He took a special and uniquely warm, human-scale building and made it cold and personality-less in 2002 and now he is tearing down a highly regarded contemporary example of very special, very human scale architecture. Notice a trend here?

Cold, volume-focused... what about the art?

Apr. 16 2014 02:00 PM
Ro from Manhattan

Ms Parker's questions are fine but her "stutter speech" is distracting and annoying. It may be a way of deflecting dominence that women in particular seem to use: Terry Gross also does it. Ladies - woman up! Just speak without peppering your speech with ums, ers, repetition of short syllables - PLEASE!

Apr. 16 2014 01:54 PM
tom from Astoria

Will the new building have a room for Hopper, Sheeler, Bellows? Edward Hopper's paintings are very modern. MoMA has not had a regular room for his work, nor the work of George Bellows, Sheeler, the Aschcan school, Andrew Wyeth. When we think of the 40s it's Pollack DeKooning, not Hopper, according to MOMA. Will

Apr. 16 2014 01:50 PM
KellyAnne Hanrahan from Brooklyn

Sarah JP, you're doing a TERRIFIC job hosting the show. It's a delight to hear your voice! Great choice, WNYC :)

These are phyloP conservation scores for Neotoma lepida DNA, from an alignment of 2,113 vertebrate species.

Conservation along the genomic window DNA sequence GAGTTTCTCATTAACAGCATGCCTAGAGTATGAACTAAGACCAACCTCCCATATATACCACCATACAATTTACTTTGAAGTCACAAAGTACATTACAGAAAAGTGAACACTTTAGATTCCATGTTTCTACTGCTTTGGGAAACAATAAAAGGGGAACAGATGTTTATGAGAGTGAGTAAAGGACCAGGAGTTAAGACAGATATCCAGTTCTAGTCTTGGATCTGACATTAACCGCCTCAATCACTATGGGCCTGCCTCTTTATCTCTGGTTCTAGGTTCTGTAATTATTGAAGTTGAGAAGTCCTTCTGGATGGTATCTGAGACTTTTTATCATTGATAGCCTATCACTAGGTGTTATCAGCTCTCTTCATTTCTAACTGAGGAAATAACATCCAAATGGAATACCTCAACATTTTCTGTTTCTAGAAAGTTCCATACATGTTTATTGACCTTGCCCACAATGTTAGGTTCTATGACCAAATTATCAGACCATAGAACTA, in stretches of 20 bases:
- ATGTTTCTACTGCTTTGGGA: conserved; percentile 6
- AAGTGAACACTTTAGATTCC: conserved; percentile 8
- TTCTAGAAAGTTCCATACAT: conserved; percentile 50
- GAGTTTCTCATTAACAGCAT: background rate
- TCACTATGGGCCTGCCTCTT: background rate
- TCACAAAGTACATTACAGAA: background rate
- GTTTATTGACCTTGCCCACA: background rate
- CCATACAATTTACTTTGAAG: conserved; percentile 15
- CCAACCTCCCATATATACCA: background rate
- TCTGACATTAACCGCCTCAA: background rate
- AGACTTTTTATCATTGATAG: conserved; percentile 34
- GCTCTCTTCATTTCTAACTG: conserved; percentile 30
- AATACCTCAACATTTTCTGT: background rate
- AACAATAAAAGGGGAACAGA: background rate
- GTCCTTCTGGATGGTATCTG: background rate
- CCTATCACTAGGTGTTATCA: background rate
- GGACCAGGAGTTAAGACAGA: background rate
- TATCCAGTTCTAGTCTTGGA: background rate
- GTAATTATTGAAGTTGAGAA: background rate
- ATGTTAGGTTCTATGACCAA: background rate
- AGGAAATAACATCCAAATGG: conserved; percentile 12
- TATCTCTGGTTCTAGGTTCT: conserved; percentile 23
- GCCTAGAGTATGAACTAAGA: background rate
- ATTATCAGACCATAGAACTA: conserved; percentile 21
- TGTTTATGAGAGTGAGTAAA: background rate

Apr. 16 2014 01:45 PM

Seems like MOMA's purpose became all about the money, not art.

Apr. 16 2014 01:45 PM
Fred from NYC

MOMA keeps increasing the price of admission. I realize the city is very costly, but who has MOMA come to serve?
Find a fancy Bank that got a government hand out in '08 and subsidies the price of admission for the greater public.
I'm not saying entrance should be free, just lower it to something more affordable.

Apr. 16 2014 01:41 PM
jgarbuz from queens

Jessica has a perfect voice and face for radio, just like Brian and Lenny. I hope she becomes the regular sub. She's very interesting as an interviewer, far more so than as some allegedly sexy bombshell in the city.

Apr. 16 2014 01:39 PM

I second Tish. Why has Lowry made MOMA into a primarily real estate development company? Tearing down the Folk Art Museum is all about building luxury condos over that space. MOMA has lost any credibility as a curatorial entity.

Apr. 16 2014 01:27 PM
Tish from Manhattan

Apologies for my misspelling: I meant Pollock, as in Jackson Pollock.

Apr. 16 2014 10:47 AM
Tish from Manhattan

Could you please ask Mr. Lowry how he reconciles MoMA's curatorial mission, which includes modern architecture, with the museum's decision to tear down the Folk Art Museum, which many consider a modern masterpiece. We understand the financial arguments, but MoMA is very wealthy and has options for how it develops and manages its physical plant. Tearing down this museum because it didn't fit building plans is to many of us akin to cutting up a Pollack if it wouldn't fit through a door.

This interview is a rare opportunity to hear Mr. Lowry speak to this matter from a curatorial perspective and it would be extremely relevant to today's topic, at least in how this show page has described it.

Apr. 16 2014 10:42 AM